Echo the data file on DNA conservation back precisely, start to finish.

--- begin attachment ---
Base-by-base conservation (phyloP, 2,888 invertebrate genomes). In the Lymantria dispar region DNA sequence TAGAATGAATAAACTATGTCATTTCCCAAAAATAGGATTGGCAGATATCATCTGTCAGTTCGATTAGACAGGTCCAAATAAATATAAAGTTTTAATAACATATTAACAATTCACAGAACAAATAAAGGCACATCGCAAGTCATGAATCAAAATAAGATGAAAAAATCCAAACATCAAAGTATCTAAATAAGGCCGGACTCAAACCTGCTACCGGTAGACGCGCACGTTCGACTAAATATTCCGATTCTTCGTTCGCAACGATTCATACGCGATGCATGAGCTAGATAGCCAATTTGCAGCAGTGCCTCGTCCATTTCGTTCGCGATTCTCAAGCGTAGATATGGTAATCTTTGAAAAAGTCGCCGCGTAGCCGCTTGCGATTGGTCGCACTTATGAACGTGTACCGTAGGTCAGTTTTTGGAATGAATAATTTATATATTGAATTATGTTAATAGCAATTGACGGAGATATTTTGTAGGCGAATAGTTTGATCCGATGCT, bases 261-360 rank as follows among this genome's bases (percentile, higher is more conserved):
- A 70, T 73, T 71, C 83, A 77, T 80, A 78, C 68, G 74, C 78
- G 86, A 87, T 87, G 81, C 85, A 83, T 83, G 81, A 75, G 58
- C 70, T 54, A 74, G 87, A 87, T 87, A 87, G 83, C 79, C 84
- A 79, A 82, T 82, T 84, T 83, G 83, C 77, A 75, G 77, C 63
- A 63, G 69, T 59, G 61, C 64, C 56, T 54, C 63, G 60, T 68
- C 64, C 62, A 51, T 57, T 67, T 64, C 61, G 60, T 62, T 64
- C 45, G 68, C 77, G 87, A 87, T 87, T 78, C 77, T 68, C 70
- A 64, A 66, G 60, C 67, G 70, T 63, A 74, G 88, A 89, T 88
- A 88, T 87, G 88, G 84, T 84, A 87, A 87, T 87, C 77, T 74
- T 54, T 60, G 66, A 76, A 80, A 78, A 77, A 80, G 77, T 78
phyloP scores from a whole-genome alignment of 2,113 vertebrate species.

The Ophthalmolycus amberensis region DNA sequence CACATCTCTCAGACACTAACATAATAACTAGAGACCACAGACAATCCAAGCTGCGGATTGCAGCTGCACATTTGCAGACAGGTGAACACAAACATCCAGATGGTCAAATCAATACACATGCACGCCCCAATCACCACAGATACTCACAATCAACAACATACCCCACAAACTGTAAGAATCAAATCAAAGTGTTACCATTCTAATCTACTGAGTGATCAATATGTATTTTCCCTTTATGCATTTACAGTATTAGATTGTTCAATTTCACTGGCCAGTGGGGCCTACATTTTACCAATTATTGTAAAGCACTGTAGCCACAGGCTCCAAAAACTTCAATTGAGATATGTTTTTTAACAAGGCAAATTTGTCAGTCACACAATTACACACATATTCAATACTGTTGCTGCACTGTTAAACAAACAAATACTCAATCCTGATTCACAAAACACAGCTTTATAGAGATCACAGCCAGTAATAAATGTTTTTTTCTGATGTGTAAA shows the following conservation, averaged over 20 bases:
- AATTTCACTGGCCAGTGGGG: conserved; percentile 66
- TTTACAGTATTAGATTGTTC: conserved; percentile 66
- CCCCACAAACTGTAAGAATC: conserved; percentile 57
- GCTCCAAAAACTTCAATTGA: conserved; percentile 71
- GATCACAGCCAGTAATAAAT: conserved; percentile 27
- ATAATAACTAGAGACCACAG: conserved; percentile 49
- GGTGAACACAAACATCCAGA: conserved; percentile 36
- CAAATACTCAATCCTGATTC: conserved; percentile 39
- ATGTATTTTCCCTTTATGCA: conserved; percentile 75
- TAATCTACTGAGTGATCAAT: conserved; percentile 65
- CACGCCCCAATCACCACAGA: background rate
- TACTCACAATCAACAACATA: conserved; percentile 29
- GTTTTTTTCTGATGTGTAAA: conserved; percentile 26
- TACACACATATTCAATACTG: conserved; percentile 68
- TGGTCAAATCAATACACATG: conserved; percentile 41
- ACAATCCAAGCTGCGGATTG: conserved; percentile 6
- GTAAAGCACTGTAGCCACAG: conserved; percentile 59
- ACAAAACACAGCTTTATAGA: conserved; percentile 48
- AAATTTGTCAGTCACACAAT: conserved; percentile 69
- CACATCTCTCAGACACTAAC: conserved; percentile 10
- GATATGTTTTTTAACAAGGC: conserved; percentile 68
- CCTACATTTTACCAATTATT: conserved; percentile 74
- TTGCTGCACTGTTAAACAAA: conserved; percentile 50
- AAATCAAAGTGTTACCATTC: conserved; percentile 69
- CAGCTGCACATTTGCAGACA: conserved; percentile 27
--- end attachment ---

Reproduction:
Base-by-base conservation (phyloP, 2,888 invertebrate genomes). In the Lymantria dispar region DNA sequence TAGAATGAATAAACTATGTCATTTCCCAAAAATAGGATTGGCAGATATCATCTGTCAGTTCGATTAGACAGGTCCAAATAAATATAAAGTTTTAATAACATATTAACAATTCACAGAACAAATAAAGGCACATCGCAAGTCATGAATCAAAATAAGATGAAAAAATCCAAACATCAAAGTATCTAAATAAGGCCGGACTCAAACCTGCTACCGGTAGACGCGCACGTTCGACTAAATATTCCGATTCTTCGTTCGCAACGATTCATACGCGATGCATGAGCTAGATAGCCAATTTGCAGCAGTGCCTCGTCCATTTCGTTCGCGATTCTCAAGCGTAGATATGGTAATCTTTGAAAAAGTCGCCGCGTAGCCGCTTGCGATTGGTCGCACTTATGAACGTGTACCGTAGGTCAGTTTTTGGAATGAATAATTTATATATTGAATTATGTTAATAGCAATTGACGGAGATATTTTGTAGGCGAATAGTTTGATCCGATGCT, bases 261-360 rank as follows among this genome's bases (percentile, higher is more conserved):
- A 70, T 73, T 71, C 83, A 77, T 80, A 78, C 68, G 74, C 78
- G 86, A 87, T 87, G 81, C 85, A 83, T 83, G 81, A 75, G 58
- C 70, T 54, A 74, G 87, A 87, T 87, A 87, G 83, C 79, C 84
- A 79, A 82, T 82, T 84, T 83, G 83, C 77, A 75, G 77, C 63
- A 63, G 69, T 59, G 61, C 64, C 56, T 54, C 63, G 60, T 68
- C 64, C 62, A 51, T 57, T 67, T 64, C 61, G 60, T 62, T 64
- C 45, G 68, C 77, G 87, A 87, T 87, T 78, C 77, T 68, C 70
- A 64, A 66, G 60, C 67, G 70, T 63, A 74, G 88, A 89, T 88
- A 88, T 87, G 88, G 84, T 84, A 87, A 87, T 87, C 77, T 74
- T 54, T 60, G 66, A 76, A 80, A 78, A 77, A 80, G 77, T 78
phyloP scores from a whole-genome alignment of 2,113 vertebrate species.

The Ophthalmolycus amberensis region DNA sequence CACATCTCTCAGACACTAACATAATAACTAGAGACCACAGACAATCCAAGCTGCGGATTGCAGCTGCACATTTGCAGACAGGTGAACACAAACATCCAGATGGTCAAATCAATACACATGCACGCCCCAATCACCACAGATACTCACAATCAACAACATACCCCACAAACTGTAAGAATCAAATCAAAGTGTTACCATTCTAATCTACTGAGTGATCAATATGTATTTTCCCTTTATGCATTTACAGTATTAGATTGTTCAATTTCACTGGCCAGTGGGGCCTACATTTTACCAATTATTGTAAAGCACTGTAGCCACAGGCTCCAAAAACTTCAATTGAGATATGTTTTTTAACAAGGCAAATTTGTCAGTCACACAATTACACACATATTCAATACTGTTGCTGCACTGTTAAACAAACAAATACTCAATCCTGATTCACAAAACACAGCTTTATAGAGATCACAGCCAGTAATAAATGTTTTTTTCTGATGTGTAAA shows the following conservation, averaged over 20 bases:
- AATTTCACTGGCCAGTGGGG: conserved; percentile 66
- TTTACAGTATTAGATTGTTC: conserved; percentile 66
- CCCCACAAACTGTAAGAATC: conserved; percentile 57
- GCTCCAAAAACTTCAATTGA: conserved; percentile 71
- GATCACAGCCAGTAATAAAT: conserved; percentile 27
- ATAATAACTAGAGACCACAG: conserved; percentile 49
- GGTGAACACAAACATCCAGA: conserved; percentile 36
- CAAATACTCAATCCTGATTC: conserved; percentile 39
- ATGTATTTTCCCTTTATGCA: conserved; percentile 75
- TAATCTACTGAGTGATCAAT: conserved; percentile 65
- CACGCCCCAATCACCACAGA: background rate
- TACTCACAATCAACAACATA: conserved; percentile 29
- GTTTTTTTCTGATGTGTAAA: conserved; percentile 26
- TACACACATATTCAATACTG: conserved; percentile 68
- TGGTCAAATCAATACACATG: conserved; percentile 41
- ACAATCCAAGCTGCGGATTG: conserved; percentile 6
- GTAAAGCACTGTAGCCACAG: conserved; percentile 59
- ACAAAACACAGCTTTATAGA: conserved; percentile 48
- AAATTTGTCAGTCACACAAT: conserved; percentile 69
- CACATCTCTCAGACACTAAC: conserved; percentile 10
- GATATGTTTTTTAACAAGGC: conserved; percentile 68
- CCTACATTTTACCAATTATT: conserved; percentile 74
- TTGCTGCACTGTTAAACAAA: conserved; percentile 50
- AAATCAAAGTGTTACCATTC: conserved; percentile 69
- CAGCTGCACATTTGCAGACA: conserved; percentile 27